"Thig a-steach Oighrig."
Translation:Come in Effie.
Are people still forced to 'anglicise' their name? I would find this all much easier if Ealasaid was just Ealasaid, and Oighrig was Oighrig, and not have to remember which anglicised name was assigned to a Gaelic name. If someone introduced themself to me as Oighrig, why would I then call them Effie? I've ended up with a (pointless?) table to summarise them all, but if I was introduced to someone as Elizabeth, I wouldn't call them Ealasaid, and vice versa.
Definitely not, but the situation is now asymetrical. People with Gaelic names tend to keep them but people with English names with a related Gaelic name tend to change them (like I did). I suspect those with arbitrary equivalents like Effie may be less inclined to. I'm not sure because a lot of these names are quite old fashioned in English and I have never actually met an Effie.
See here for discussion of practice in the media.
It has nothing to do with Oighrig except that there was a time when Gaelic was banned and people with Gaelic names were forced to adopt English names, especially at school, on a fairly arbitrary basis. Luckily those times are gone and if you are called Oighrig you may continue to do so, without fear of punishment at school.
They just looked around wildly for any English name that did not already map to a Gaelic one in common use. Sometimes there was a vague similarity in sound, as in Sarah for Sorcha, and sometimes there was a vague similarity in meaning, as in Claire, also for Sorcha, because Gaelic sorcha and French claire mean the same thing ('bright', 'light').
It happened like this because the people who did it had absolutely no respect for the language, the culture or the people. An eminent linguist, Otto Jespersen, summed up the sentiment quite well in 1905 when he said
We now see why so few Celtic words were taken over into English. There was nothing to induce the ruling classes to learn the language of the inferior natives; it could never be fashionable for them to show an acquaintance with that despised tongue by using now and then a Celtic word. On the other hand the Celt would have to learn the language of his masters, and learn it well; he could not think of addressing his superiors in his own unintelligible gibberish, and if the first generation did not learn good English, the second or third would, while the influence they themselves exercised on English would be infinitesimal.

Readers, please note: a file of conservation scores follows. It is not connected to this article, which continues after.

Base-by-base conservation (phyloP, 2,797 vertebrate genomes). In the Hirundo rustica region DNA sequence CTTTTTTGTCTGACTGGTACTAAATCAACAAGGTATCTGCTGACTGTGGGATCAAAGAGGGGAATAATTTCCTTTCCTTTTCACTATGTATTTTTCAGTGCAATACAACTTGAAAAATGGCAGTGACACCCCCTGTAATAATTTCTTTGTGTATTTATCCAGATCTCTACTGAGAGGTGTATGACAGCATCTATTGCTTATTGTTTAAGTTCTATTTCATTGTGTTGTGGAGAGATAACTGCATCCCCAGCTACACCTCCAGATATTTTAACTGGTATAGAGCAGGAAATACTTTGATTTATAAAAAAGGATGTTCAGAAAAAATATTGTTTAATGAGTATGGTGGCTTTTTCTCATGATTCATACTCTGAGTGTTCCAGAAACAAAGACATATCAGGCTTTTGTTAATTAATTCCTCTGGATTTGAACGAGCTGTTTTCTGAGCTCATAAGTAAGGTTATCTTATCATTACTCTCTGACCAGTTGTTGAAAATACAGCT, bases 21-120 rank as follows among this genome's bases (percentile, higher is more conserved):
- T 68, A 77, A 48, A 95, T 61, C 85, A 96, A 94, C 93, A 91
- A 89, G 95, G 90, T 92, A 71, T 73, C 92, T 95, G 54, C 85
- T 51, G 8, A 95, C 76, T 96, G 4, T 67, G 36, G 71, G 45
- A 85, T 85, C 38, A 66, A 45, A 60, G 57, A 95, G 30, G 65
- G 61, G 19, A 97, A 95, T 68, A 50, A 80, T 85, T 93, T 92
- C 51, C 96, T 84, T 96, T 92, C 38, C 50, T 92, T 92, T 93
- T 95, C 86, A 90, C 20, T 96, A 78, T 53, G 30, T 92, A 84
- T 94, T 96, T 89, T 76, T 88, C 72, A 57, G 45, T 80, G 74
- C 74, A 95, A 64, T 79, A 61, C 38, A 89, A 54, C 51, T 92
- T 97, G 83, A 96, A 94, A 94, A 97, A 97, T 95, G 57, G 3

The only thing we can be thankful for was that this attempt at cultural genocide was not quite as profound, long-lasting or successful as what white people did to the native Americans or the Australian Aborigines until 1970.
I did an Ngram using all the spelling variants listed in Wikipedia for Erica and Euphemia in British English, and they about are even until 1900 when Erica takes the lead, exploding in the 21st century. The explosion begins a bit earlier (about 1970) in the US.
However, this data is not specifically for Scotland. My experience of living in Scotland and reading all sorts of things about the past is that Eupehemia was very popular, probably starting in the enlightenment, amongst educated people, and that Effie was, until quite recently at least, popular amongst Gaels when speaking English, probably precisely because it was the official translation of Oighlig. But I don't think I have ever heard of Erica here. I guess is it usually used as a female form of Eric, which itself is a name more popular in England and used extensively by Norse royalty in the past, but not, so far as I am aware, in Scotland.
Erica is also the Latin for 'heather' but flower names were generally considered 'working class' so it would be unusual to find one in its Latin form.